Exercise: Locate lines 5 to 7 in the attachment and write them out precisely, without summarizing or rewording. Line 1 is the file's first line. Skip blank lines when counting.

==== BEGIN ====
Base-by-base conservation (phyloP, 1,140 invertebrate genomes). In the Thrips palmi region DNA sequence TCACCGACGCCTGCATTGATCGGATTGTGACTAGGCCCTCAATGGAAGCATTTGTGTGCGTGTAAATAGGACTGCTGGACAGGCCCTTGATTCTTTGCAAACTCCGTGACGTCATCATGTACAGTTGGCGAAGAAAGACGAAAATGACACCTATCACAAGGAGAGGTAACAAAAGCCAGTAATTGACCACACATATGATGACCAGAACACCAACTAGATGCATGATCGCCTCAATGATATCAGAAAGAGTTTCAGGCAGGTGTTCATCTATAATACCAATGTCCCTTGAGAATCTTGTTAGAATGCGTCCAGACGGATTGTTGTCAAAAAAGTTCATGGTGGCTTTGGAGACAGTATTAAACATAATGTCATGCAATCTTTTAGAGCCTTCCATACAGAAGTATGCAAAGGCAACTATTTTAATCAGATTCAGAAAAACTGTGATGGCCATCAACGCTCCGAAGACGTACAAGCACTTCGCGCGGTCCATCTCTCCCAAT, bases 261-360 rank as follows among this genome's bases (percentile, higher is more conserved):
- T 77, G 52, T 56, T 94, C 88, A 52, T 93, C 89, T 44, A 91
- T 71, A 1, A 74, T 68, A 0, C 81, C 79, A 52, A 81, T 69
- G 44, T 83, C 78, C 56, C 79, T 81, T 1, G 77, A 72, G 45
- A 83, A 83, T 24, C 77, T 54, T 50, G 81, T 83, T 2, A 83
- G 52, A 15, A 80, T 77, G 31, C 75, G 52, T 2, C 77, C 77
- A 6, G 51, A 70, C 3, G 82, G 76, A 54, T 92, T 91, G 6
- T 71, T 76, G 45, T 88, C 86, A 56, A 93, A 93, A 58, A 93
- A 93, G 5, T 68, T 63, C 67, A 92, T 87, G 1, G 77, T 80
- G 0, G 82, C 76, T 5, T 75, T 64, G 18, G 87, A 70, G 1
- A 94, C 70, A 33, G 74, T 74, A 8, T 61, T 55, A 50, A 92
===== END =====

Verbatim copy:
- A 83, A 83, T 24, C 77, T 54, T 50, G 81, T 83, T 2, A 83
- G 52, A 15, A 80, T 77, G 31, C 75, G 52, T 2, C 77, C 77
- A 6, G 51, A 70, C 3, G 82, G 76, A 54, T 92, T 91, G 6